The Power of Scarcity

| | Comments (1)
One thing I took away from the article was just how under abundant the planet is, especially in some areas, and how sublime nature is.

"Both in the novel and in the desert itself, water's conspicuous absence is what makes it so powerful. The flooding that climaxes the novel is thematically situated to provide maximum counterpoint to the drought which originally forced the Joads to migrate west. Disenfranchised and dehumanized, the Joads can only curse the rising floodwaters even as they once prayed for a deluge to feed their parched crops. The cycle of alienation appears complete; people whose humanity was once integrally tied to the land and the weather now care nothing for the growing season or the health of the earth. Their survival has come to depend on shelter from the elements rather than the elements themselves."

This quote shows both of the original points I made quite well. The first is the absence of water, or under abundance, and how powerful it can be. The absence of water during a certain time lead to an entire people having to migrate west in order to find work, an entire culture was uprooted simply because of scarcity. This phenomenon, not necessarily this particular one, has happened countless times in the Earth's existence. Today there is a scarcity of oil, which leads to high gas prices (keep in mind I'm using scarcity as in the battle between unlimited human wants, and limited resources, so while there is not a "shortage" of oil, there is not enough to satisfy our wants completely).  In the 30's there was a shortage of jobs all around, and some people became hobos or even took their own lives as a result. This article made me think just how there is never quite enough of anything to go around, and made me realize the full extent of the power of scarcity.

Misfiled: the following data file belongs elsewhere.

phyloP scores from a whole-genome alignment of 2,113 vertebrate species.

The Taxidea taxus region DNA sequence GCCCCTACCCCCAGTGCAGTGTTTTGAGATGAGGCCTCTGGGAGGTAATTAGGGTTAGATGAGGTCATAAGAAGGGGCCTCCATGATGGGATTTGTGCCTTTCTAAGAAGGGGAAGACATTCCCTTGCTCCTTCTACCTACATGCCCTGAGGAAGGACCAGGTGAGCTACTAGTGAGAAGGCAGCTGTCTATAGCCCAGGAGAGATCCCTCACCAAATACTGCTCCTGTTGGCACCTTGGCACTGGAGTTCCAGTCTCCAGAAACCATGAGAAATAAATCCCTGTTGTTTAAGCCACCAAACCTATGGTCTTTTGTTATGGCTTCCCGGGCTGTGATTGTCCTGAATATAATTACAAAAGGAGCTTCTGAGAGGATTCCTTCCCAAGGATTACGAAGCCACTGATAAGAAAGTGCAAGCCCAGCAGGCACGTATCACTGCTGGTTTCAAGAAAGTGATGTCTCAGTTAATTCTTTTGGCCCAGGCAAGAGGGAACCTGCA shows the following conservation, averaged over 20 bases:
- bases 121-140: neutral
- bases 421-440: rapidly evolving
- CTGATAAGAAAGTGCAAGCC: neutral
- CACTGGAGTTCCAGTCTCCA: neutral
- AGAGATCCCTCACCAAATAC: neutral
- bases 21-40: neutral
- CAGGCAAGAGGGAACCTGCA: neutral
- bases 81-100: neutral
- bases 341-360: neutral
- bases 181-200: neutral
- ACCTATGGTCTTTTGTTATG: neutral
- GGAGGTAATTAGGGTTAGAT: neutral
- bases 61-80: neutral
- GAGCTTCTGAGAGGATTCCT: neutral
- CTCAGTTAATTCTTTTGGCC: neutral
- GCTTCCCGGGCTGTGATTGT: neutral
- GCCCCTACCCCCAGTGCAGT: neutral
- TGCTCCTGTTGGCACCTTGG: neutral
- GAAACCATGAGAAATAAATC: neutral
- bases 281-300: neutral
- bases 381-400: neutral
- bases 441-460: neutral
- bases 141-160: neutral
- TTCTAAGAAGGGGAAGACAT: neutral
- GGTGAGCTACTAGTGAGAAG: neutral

The other thing I saw in the article is simple how powerful nature is. In the quote from before, it mentions how there was such a lack of rain, and then there was a flood. While this did not actually happen, seeing as it was from a book, occurrences like this DO happen in real life as well. While we can control where we go and how we react to the elements, no one can change the elements. There is no way any of us could have stopped hurricane Katrina, or the tsunami from 2004. I especially like how the article put it, when it said "Their survival has come to depend on shelter from the elements rather than the elements themselves." No matter what we as a people do, we cannot hide from mother nature.



Aja Hannah said:

In the Environment class I am taking, we are discussing the same thing. The human footprint, renewable resources, and supply/demand. It's hard to think that some of the things we have on the planet won't be here soon because we are using all of it up and/or we are using so much of one resource that it leaves not enough for other people or animals. Animals can't adapt and become extinct.

Also, about the power of the elements, the article reminded me how strong water can be and wind too. We used to use these things (and are further developing them today) as a means of renewable energy.

Leave a comment

Type the characters you see in the picture above.